For 10 years, the counties around Fort Worth have shared the 100,000-plus jobs, economic development and wealth from horizontal drilling for natural gas in the Barnett Shale.
We enjoy and expect gas heat for our homes and electricity from gas-fired power plants. We ride on cleaner, natural-gas buses and cheer for America’s energy independence.
But with the success of the Barnett Shale has come increased concern over the proliferation of waste-water injection wells, particularly when homes west of Eagle Mountain Lake shook at least 20 times last month.
As of late last week, the earthquake swarm near Azle, Reno and Springtown had not caused an injury or even broken a dish, according to authorities in Parker, Tarrant and Wise counties.
But what began as microquakes grew to two magnitude-3.6 earthquakes, one of them inside Azle that was felt from Weatherford to Denton.
That’s getting close to the magnitude-4.0 that starts causing damage.
Four years ago, when microquakes hit Cleburne in Johnson County, they were considered more nuisance than nightmare.
City officials finally tired of the jitters and hired an academic expert to track the source. Eventually, without accepting responsibility, an energy company voluntarily closed two injection wells.
That was before a 2011 Oklahoma earthquake, a magnitude-5.6 jolt that injured two, wrecked a junior college administration building and 14 homes, buckled part of U.S. 62 and was felt as far away as skyscrapers in Dallas and St. Louis.
A University of Oklahoma study suggested that injection wells in an old oilfield near Prague, Okla., intensified underground pressure and caused greater seismic shifts than previously seen. But the Oklahoma Geological Survey disagreed, calling it a natural event.
Since then, the lead researcher at the University of Texas Institute for Geophysics has found a probable connection between North Texas injection wells and some recent microquakes.
And an Arkansas earthquake swarm eased after state officials ordered one well closed and energy companies voluntarily closed others.
Last week, even Ken Morgan of TCU’s Energy Institute told KXAS/Channel 5 that the earthquakes might involve wells “that could be pumping too much water out, or putting too many fluids in, industrial or municipal fluids.”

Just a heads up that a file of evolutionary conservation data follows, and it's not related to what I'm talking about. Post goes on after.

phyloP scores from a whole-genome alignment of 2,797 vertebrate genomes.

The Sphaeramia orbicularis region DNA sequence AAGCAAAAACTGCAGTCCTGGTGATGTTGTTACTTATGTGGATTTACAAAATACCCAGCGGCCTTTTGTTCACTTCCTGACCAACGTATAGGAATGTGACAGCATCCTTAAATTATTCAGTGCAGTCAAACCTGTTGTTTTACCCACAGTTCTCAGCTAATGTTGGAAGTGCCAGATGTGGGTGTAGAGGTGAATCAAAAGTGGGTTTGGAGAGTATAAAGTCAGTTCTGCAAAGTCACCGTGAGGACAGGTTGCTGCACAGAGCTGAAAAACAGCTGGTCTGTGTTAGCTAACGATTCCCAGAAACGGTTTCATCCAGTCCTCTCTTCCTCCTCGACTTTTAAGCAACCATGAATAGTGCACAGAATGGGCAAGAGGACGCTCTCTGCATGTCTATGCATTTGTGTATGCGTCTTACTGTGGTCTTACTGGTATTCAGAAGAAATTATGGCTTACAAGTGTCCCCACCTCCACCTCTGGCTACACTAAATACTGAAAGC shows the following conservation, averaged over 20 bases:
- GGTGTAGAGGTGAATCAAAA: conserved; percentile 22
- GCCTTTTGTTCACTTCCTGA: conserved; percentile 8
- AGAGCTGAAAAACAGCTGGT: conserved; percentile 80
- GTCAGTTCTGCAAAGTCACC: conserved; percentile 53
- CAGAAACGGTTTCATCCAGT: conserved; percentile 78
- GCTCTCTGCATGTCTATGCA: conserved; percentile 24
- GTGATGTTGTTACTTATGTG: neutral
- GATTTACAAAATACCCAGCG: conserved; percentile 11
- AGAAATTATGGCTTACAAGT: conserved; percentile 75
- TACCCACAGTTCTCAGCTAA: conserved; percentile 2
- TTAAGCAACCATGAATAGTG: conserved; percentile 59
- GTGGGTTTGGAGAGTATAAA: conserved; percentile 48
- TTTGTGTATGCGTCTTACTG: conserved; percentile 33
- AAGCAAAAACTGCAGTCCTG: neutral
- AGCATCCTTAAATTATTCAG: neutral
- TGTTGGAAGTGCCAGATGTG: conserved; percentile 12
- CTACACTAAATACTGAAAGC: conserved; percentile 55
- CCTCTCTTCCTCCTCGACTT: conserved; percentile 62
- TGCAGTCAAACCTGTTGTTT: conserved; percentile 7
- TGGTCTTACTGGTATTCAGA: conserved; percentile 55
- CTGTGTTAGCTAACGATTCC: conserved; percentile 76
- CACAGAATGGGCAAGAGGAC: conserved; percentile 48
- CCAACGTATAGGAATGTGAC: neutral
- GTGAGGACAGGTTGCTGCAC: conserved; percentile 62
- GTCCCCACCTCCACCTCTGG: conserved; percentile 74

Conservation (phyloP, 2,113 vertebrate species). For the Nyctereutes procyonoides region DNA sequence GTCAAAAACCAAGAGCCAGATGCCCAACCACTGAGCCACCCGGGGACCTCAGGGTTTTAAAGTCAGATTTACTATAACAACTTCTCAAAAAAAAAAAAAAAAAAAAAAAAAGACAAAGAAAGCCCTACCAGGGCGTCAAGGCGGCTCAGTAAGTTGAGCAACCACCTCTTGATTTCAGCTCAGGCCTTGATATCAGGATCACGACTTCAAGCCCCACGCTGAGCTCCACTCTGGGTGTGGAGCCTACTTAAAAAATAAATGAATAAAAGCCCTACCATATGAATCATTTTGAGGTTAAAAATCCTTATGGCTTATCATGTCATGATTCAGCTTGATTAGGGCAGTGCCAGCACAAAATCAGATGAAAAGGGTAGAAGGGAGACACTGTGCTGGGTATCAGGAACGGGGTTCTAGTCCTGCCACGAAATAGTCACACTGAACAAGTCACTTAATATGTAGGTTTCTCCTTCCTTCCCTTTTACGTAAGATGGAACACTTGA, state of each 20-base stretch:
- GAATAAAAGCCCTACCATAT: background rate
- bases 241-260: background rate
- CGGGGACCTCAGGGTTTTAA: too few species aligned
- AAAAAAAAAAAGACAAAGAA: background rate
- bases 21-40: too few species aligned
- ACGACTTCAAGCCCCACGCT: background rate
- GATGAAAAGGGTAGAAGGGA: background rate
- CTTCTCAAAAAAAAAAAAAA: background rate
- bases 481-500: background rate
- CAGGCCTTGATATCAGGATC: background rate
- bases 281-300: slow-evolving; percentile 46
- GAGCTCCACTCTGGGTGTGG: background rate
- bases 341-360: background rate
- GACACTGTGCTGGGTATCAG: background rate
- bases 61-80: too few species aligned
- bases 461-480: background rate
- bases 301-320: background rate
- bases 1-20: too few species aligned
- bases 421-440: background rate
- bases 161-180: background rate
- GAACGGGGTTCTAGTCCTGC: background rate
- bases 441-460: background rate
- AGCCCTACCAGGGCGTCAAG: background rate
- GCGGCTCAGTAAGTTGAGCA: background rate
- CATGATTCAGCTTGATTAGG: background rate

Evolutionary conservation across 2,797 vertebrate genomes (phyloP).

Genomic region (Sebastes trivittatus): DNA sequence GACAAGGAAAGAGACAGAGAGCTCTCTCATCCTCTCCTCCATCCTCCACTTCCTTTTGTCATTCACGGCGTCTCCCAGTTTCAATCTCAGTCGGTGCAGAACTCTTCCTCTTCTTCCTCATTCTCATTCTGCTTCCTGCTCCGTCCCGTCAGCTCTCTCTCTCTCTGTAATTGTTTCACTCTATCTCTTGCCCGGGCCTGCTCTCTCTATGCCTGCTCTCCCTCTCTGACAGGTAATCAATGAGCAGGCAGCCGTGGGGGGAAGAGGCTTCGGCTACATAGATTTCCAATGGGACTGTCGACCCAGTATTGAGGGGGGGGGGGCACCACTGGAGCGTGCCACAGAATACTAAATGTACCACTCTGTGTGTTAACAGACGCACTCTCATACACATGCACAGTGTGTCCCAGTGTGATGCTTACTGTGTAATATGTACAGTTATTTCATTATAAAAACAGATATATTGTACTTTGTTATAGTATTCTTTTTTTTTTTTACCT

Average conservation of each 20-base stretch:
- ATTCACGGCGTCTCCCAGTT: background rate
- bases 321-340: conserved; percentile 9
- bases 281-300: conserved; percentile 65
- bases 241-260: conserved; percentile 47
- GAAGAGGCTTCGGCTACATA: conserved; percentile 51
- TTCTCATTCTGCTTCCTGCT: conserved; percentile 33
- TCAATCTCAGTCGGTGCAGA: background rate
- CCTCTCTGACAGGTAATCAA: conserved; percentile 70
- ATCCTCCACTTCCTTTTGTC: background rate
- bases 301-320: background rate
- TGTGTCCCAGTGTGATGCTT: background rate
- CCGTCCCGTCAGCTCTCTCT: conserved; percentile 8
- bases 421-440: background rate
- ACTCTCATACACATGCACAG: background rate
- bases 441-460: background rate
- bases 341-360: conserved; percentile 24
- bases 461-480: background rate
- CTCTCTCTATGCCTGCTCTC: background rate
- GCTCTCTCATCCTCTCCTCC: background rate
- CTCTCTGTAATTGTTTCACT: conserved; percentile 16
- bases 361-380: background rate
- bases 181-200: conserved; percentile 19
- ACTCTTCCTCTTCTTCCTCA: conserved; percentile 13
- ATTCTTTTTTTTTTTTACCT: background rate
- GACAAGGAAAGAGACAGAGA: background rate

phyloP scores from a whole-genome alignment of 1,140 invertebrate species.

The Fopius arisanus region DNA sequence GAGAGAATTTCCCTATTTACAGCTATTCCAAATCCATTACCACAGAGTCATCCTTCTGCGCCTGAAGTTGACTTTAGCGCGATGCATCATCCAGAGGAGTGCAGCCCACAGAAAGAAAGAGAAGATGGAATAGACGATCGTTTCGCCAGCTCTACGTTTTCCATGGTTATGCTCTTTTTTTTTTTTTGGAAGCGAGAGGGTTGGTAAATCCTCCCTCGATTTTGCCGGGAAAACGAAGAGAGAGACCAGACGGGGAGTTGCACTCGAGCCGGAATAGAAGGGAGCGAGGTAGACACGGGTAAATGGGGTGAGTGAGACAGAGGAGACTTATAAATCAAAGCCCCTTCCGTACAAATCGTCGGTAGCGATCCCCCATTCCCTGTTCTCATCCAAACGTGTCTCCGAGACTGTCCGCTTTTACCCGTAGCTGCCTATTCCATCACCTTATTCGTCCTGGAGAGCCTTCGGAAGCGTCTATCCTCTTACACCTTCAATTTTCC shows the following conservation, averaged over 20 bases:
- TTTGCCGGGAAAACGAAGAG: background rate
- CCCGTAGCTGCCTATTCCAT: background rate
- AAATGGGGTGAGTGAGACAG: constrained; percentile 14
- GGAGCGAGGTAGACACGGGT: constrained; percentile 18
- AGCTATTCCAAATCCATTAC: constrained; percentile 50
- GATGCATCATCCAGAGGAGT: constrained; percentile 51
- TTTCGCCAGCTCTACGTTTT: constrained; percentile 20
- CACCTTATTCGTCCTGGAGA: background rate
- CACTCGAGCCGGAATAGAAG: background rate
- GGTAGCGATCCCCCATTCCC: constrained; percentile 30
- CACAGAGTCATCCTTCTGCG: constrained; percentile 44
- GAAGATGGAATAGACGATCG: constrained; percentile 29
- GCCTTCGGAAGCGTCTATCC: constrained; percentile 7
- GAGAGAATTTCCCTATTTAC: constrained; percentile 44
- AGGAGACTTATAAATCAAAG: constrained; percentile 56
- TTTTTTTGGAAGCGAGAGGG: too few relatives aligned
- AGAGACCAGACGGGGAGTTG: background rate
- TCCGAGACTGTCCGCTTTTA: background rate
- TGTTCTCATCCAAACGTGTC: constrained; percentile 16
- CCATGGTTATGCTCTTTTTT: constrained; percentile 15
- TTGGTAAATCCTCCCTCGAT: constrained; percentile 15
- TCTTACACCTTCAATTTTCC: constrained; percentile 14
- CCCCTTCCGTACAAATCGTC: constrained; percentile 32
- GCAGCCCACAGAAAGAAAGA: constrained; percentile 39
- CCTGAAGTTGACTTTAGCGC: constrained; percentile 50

U.S. Geological Survey scientists have also found that the fivefold increase in central and eastern U.S. earthquakes in recent years is probably related to waste-water disposal.
That report suggested that cities, counties and states regulate wells based on seismic activity along with environmental safety.
That brings us back to Texas, and to Parker, Tarrant and Wise counties.
The Railroad Commission, led by an elected board, regulates the energy industry and the related underground storage of 1 billion barrels of waste water in 50,000 injection or storage wells, some no longer active.
The commission says it finds no “significant correlation” between quakes and injection wells but “welcomes more data.”
Even at that, Railroad Commission inspectors should be doing more to ensure that Texas’ wells are not pumping more than the licensed amount of waste water — up to 30,000 barrels a day at one of several wells near Azle — and that the licensed amount still makes sense.
Parker County commissioners and Azle city officials have asked the Railroad Commission to do more.
One microquake doesn’t hurt. But 20 earthquakes in a month, some of escalating intensity, can hurt property values and might discourage other industries from locating in an active seismic zone.
The people of Parker, Tarrant and Wise counties deserve a better answer than “we welcome more data.”